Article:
ATbar Mahmoud Abbas (Abu Mazen) - Lost opportunities
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Mahmoud Abbas (Abu Mazen) - Lost opportunities

27/12/2011 | by Karmon, Ely (Dr.)  

Abba Eban, Israel’s former foreign minister observed that Palestinians "never miss an opportunity to miss an opportunity" [for peace].

This aphorism could well fit Mahmoud Abbas, the President of the Palestinian Authority (PA).
Abu Mazen was elected as PA President in January 2005, after the death in November 2004 of Yasser Arafat, the leader of the Palestinian revolution, the leader of the Fatah movement and of the Palestinian Liberation Organization (PLO) and the first Chairman of the PA.

It was at the closing stages of a bloody uprising dubbed the al-Aqsa intifada instigated by Arafat himself in September 2000, in spite of his pledge at the Oslo Accords not to use violence anymore. More than a thousand Israelis, mostly civilians, and almost the triple number of Palestinians, at least half of them civilians, were killed and many more injured and maimed.

Abu Mazen was known to have opposed firmly the use of indiscriminate violence by the Palestinians but was marginalized by Arafat and had no influence on the events.

Elected with 62% of the votes by the battered Palestinian people Abu Mazen could have changed the course of its history and possibly bring peace by sidelining the radical elements of his own Fatah movement and fighting the radical Hamas movement, which was eager to continue the armed struggle and take control of the Palestinians territories towards the creation of an Islamist state.

But Abu Mazen preferred to co-opt Hamas, possibly believing this would strengthen him at a time when he was perceived by his colleagues in the Fatah movement and by the Israeli establishment as a non-charismatic weak leader.
The result was a disaster: his divided Fatah movement lost first the municipal elections, then the January 2006 legislative elections - which brought Hamas in total control of the first Palestinian Parliament – and finallyin June 2007 was defeated in a short bloody military coup by Hamas in Gaza, which took full control of the Strip.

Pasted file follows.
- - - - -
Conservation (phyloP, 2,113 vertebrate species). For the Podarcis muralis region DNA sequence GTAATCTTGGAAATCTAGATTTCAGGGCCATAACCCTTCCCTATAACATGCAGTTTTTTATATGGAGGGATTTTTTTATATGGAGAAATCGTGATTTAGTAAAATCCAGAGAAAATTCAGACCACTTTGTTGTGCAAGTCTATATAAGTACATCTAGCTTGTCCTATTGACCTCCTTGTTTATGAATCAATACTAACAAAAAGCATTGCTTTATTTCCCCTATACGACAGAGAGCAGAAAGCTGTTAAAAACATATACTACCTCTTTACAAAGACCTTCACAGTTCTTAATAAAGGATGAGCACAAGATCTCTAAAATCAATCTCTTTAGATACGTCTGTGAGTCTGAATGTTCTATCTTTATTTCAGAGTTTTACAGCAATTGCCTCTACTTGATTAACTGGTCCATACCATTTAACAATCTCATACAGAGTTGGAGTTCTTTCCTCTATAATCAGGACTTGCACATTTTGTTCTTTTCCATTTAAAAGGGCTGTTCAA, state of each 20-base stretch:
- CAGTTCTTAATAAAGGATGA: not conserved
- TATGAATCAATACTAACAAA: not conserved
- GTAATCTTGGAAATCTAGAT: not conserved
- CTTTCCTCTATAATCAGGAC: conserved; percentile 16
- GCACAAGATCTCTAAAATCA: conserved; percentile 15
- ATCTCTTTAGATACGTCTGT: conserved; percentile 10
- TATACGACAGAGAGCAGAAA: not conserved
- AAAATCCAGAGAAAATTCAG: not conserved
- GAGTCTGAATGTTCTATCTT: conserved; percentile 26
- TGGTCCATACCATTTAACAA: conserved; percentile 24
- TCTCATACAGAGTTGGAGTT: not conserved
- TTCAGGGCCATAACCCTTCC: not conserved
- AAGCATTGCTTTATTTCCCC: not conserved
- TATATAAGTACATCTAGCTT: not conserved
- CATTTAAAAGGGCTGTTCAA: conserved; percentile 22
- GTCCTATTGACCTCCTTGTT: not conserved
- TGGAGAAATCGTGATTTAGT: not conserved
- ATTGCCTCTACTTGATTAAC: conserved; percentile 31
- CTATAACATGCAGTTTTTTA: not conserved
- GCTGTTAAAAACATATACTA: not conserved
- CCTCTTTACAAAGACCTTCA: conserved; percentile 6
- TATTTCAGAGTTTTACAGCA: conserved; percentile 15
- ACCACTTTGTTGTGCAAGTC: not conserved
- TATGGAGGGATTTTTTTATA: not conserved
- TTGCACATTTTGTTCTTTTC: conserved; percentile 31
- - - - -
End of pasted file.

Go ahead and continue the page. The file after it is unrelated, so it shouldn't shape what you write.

Hamas has transformed Gaza into an Islamist fortress, an avantpost for Iran and a basis for rocket, missiles and other terrorist attacks against Israel.

Since then, and more so after the Israeli “Cast Lead” operation against Hamas in Gaza in the winter of 2008/9, the relations between the Abu Mazen led PA and the Hamas leadership were in a permanent crisis without any success in the multiple reconciliation efforts.

During Israeli Prime Minister Ehud Olmert’s term of office there were intensive high-level negotiations between Israel and the PA, good security cooperation between the two sides, and the economic situation in the PA controlled West Bank and the security situation in Israel improved greatly.

However, Abu Mazen did not compromise with Olmert’s far reaching peace proposals [as described by the then Secretary of State Condoleezza Rice in her recent autobiographic book] and no agreement was reached.

Upon taking office, President Obama promised to support the creation of a Palestinian state, to bring quickly peace between Israel and the Palestinians and also declared he opposed Israeli settlements.

Although Israeli Prime Minister Benjamin Netanyahu, known for his hawkish positions, publicly expressed his willingness to see a Palestinian state established alongside a Jewish state and was the first Israeli politician to freeze construction in the settlementsfor ten months, Abu Mazen did not try to challenge Netanyahu’s policy in renewed negotiations but asked for more freezing of settlements.

He preferred to wait for Obama to deliver him the goods and obtain more concessions from Israel without any agreement. His tactics only brought estrangement from the Obama administration, aware of its own mistaken policy towards Israel.
Abu Mazen decided in the spring of 2011 that the best strategy to achieve the recognition of the Palestinian state would be to apply for it at the UN Security Council and General Assembly, a ground where the Palestinians seemed to have huge political support.